Tag Archives: tradition

Authority Rules (or does it?)

Yesterday I gave a talk on political framing, the audience was mixed, but leaned heavily toward favoring environmental protection – which likely meant there was a majority of progressives in the room. One of the comments and questions that was put forward was, “is authority truly the ultimate conservative value?”

Those that are familiar with this blog or the works of George Lakoff know that authority and tradition are stated to be the primary and highest priority of values of conservative opinion. A few people questioned whether the word “authority” has positive or negative connotations itself – the word “authoritarian” seemed to lean negative, while the word “tradition” seemed to lean positive in the general frames they evoke. Labeling a school of thought -conservatism- with a word that conjures up negative feelings, might not be the best way to get folks from that school of thought to start talking, so it is worth a look.

First of all, when we talk about the conservative view on any issue, it is not necessarily describing the person with that view. You may have a conservative opinion about a particular policy, yet overall describe yourself -and behave as if – you are liberal, libertarian, or another political orientation. For any issue that “authority” does not feel right, I would propose that one is not very conservative in their stance.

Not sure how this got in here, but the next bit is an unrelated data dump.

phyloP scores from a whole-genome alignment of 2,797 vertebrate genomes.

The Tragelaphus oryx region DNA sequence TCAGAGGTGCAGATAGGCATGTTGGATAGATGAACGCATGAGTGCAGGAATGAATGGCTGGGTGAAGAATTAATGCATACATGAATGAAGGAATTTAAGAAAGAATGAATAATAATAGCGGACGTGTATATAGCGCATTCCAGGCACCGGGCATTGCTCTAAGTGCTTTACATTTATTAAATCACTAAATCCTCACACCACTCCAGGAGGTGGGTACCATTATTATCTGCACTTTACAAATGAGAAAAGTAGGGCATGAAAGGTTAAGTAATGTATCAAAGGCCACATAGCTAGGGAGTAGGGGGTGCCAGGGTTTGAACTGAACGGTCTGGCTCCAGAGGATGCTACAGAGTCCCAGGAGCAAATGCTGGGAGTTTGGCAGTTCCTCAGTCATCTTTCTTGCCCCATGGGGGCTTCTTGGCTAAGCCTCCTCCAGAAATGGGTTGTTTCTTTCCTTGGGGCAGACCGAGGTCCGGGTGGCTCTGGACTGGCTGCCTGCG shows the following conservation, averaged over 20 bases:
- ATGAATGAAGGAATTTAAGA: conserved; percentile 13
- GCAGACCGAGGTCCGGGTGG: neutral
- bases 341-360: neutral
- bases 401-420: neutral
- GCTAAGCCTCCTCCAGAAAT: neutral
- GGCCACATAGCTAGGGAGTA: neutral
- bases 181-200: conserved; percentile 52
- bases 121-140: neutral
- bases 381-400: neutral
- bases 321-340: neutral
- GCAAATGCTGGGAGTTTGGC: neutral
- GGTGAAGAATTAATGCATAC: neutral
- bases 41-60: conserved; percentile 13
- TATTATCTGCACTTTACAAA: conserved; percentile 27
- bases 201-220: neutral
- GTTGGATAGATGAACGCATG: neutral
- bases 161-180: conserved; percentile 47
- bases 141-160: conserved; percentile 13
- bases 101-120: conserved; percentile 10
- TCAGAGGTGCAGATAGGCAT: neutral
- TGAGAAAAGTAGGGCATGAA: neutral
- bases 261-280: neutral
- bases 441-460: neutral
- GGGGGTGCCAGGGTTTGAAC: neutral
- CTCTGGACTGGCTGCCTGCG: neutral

For instance… Continue reading

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Nuclear Resistance – It’s da Bomb!

If you don’t take over your country now, the earth is doomed.” So says Helen Caldicott, Nobel prize nominee and long time nuclear crisis educator. She is the world’s most informed (and vocal) person on how radiation effects the human body. Thirty eight years after quitting the private sector, Dr. Caldicott is still traveling the globe trying to get the message out: radiation kills. Slowly for some, quicker for others, but radiation will build up in this planet and never go away (for human practical purposes). It is killing us now and will only concentrate more and more in our children and grandchildren. Radiation gets on the ground, into the water, and into the air, it is sucked into plants, eaten by animals and is concentrated more and more as it makes its way up the food chain – to land in human bellies. Radiation may incubate for years before causing a cancer so it is hard to trace it to a direct cause, but it only takes one one millionth of a gram of plutonium to create cancer.

Because we don’t know how to handle radiation in a safe manner, nuclear power and weapons must stop being created and the issue of waste must be focused on.

Helen says that if she could get a half an hour with Obama, she thinks she could convince him to turn away from nuclear power and perhaps begin disarmament. She wants the face time, but says that she alone can’t do it, she needs the American people to wake up and pressure the powers that be. Basically her message was the same that Obama had for the country before he took office – we cannot wait for a Savior if we want to change the way things are. Continue reading